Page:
INSTITUTE, W.Va. — The decision to leave West Virginia State University was a difficult and bittersweet one for President Anthony Jenkins.
But he told MetroNews that he is looking forward to his next opportunity. That next one will be as President of Coppin State University in Baltimore, Maryland.
On Monday, West Virginia State University (WVSU) announced that Jenkins was leaving following the 2020 spring semester for the new leadership role. He joined WVSU in July 2016 and believes that his team has moved the institution in the right direction.
“We were able to move this university forward, we repositioned State,” Jenkins told MetroNews. “Part of my vision was to make it more competitive, more relevant, more sustainable, and continue to be a leader in higher education.
“I am confident that we have done that.”
Jenkins said the new position at Coppin State University (CSU), a historically black university established in 1900, was not something he was actively looking for but was presented through a nomination on his behalf.
He sees similarities between CSU and WVSU, saying they both have a mission to create upward mobility and advance access and opportunity to higher education. He said both institutions challenge students from a social standpoint and give access to young people who just need that opportunity.
Numbers from the West Virginia Higher Education Policy Commission show that enrollment has increased under Jenkins at WVSU to 4,120 — around 16 percent.
Those numbers include the “dual enrollment” high school program, that Jenkins said he was proud to establish during his tenure. Students in that program, which represent more than half of the total enrollment number, do not physically take classes at WVSU but rather at their schools.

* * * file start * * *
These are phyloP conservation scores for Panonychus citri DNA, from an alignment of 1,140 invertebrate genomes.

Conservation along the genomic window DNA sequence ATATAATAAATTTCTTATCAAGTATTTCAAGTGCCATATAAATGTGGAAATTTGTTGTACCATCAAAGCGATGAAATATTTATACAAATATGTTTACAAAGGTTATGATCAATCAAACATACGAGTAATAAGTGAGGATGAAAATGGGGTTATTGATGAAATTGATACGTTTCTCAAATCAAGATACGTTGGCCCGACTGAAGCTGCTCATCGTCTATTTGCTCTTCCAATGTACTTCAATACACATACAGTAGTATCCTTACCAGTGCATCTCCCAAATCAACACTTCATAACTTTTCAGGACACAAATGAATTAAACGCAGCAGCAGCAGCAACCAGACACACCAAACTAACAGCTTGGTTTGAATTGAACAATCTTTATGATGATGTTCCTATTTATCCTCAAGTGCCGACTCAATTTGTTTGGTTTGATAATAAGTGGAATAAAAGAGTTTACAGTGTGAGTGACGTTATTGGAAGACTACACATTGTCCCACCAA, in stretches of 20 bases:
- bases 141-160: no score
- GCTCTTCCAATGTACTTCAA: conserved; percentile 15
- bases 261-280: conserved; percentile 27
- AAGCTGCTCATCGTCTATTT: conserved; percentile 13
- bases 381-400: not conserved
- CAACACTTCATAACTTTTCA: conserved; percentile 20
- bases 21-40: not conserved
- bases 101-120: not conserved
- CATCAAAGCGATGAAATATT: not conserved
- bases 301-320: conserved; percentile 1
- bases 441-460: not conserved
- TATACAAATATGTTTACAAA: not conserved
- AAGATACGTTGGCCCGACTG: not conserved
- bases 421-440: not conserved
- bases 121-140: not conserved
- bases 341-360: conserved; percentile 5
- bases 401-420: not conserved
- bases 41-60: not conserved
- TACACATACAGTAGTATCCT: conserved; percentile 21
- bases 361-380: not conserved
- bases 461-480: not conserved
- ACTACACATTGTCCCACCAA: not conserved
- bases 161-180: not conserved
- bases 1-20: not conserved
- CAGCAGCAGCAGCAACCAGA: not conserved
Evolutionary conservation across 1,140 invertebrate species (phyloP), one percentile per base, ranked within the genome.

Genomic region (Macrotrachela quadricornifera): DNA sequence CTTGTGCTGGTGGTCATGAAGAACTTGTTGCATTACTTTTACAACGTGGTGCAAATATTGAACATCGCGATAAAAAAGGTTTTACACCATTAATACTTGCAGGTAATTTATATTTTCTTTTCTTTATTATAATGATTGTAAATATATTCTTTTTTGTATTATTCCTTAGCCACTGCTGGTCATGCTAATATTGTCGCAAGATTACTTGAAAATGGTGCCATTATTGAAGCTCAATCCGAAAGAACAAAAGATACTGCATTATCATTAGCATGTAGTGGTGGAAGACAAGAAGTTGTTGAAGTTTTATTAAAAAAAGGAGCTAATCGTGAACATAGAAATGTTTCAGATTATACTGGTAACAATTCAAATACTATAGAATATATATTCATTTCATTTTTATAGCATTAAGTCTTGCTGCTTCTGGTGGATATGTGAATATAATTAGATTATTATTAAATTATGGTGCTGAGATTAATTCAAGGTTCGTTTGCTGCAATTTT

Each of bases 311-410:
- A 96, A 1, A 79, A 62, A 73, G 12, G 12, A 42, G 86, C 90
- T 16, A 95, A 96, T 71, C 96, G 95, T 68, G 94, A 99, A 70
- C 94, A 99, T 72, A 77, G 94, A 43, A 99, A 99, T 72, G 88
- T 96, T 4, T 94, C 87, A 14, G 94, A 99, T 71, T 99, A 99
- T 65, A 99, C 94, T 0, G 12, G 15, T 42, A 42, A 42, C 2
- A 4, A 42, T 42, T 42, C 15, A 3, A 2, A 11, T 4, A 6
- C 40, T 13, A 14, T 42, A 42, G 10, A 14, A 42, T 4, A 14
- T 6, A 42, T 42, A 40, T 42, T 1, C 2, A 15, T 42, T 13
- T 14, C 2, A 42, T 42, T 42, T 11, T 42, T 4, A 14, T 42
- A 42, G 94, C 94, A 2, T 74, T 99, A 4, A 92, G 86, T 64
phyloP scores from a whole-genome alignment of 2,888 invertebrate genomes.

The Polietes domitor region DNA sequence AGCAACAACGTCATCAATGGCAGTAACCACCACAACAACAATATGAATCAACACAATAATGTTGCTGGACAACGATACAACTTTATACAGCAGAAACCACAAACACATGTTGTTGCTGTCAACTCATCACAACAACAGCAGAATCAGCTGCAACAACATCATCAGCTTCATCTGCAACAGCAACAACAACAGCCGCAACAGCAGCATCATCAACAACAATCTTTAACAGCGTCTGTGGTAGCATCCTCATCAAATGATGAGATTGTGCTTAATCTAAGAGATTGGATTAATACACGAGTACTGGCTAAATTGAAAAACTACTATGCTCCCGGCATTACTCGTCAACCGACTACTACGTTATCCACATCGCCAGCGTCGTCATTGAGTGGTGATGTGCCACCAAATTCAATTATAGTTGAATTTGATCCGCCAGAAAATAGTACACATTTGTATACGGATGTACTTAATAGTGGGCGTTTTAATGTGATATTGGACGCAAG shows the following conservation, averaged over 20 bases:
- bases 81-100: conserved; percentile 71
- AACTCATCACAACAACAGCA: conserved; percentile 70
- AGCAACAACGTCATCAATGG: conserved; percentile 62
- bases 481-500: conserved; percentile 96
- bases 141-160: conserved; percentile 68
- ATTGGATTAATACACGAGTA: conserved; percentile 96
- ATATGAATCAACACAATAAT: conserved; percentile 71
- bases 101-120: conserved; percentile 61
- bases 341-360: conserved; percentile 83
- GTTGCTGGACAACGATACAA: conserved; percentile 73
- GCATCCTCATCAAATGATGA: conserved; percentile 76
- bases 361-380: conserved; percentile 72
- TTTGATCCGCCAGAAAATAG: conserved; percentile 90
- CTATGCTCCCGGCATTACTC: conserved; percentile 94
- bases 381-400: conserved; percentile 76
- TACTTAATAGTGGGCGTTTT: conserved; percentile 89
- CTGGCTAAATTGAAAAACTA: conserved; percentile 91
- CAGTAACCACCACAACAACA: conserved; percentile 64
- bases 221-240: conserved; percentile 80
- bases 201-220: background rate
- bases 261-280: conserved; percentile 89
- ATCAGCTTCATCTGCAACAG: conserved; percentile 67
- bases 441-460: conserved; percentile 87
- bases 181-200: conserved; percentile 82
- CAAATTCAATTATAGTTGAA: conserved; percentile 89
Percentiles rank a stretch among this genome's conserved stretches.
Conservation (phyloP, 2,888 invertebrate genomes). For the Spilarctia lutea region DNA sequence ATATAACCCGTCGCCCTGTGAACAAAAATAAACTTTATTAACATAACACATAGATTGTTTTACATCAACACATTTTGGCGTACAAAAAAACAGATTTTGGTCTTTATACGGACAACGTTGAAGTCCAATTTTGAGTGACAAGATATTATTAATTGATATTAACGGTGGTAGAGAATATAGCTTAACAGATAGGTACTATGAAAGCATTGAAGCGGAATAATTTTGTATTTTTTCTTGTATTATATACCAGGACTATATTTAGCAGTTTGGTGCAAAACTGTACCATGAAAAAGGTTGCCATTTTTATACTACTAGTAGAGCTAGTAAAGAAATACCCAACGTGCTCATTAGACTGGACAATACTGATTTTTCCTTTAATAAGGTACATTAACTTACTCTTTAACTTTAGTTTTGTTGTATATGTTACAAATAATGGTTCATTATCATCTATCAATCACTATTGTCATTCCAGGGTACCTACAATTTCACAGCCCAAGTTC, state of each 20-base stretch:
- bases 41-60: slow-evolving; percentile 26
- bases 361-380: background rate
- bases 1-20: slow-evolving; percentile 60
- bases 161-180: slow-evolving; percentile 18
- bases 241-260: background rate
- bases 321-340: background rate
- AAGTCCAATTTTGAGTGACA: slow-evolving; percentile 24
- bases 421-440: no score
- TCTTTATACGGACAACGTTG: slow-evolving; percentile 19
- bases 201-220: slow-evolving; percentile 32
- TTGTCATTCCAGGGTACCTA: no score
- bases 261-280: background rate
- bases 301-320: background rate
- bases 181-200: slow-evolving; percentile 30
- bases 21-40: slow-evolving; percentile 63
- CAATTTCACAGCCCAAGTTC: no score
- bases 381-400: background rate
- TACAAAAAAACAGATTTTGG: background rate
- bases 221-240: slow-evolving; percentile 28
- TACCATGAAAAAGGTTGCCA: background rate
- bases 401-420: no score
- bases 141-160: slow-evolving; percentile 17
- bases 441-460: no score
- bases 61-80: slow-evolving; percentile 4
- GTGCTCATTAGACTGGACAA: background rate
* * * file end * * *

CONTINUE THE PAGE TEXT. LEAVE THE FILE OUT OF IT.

Jenkins said he was also proud of securing more funding in the form of a full state land grant match for the first time in the institution’s 128 year history.
His administration got the approval to add nursing and engineering programs during his time as president and the ability to roll out seven fully online academic degree programs.
Jenkins, who received a five-year contract extension and raise of his annual base salary by $20,000, to $255,000 last summer, also strongly voiced opposition to a campus carry bill which failed in the state legislature.
The Washington D.C. native told MetroNews that he expects to depart with his family from Institute around June 1 but he has plenty of work that remains at WVSU including enrollment management and expanding student affairs.
Even though he believes his team will leave WVSU in a better place than they found it through the numbers, he said the personal connections are what he measures success with.
Those connections have shown in the past 48 hours, according to him, through calls, texts, emails and visits to his office since the news broke that he was leaving.
“Moving the institution forward is something that we do on a collective front. But to be able to touch people’s lives and do it in a way where they are willing to come back and say thank you or express how you have empowered them, that’s where I hang my hat.”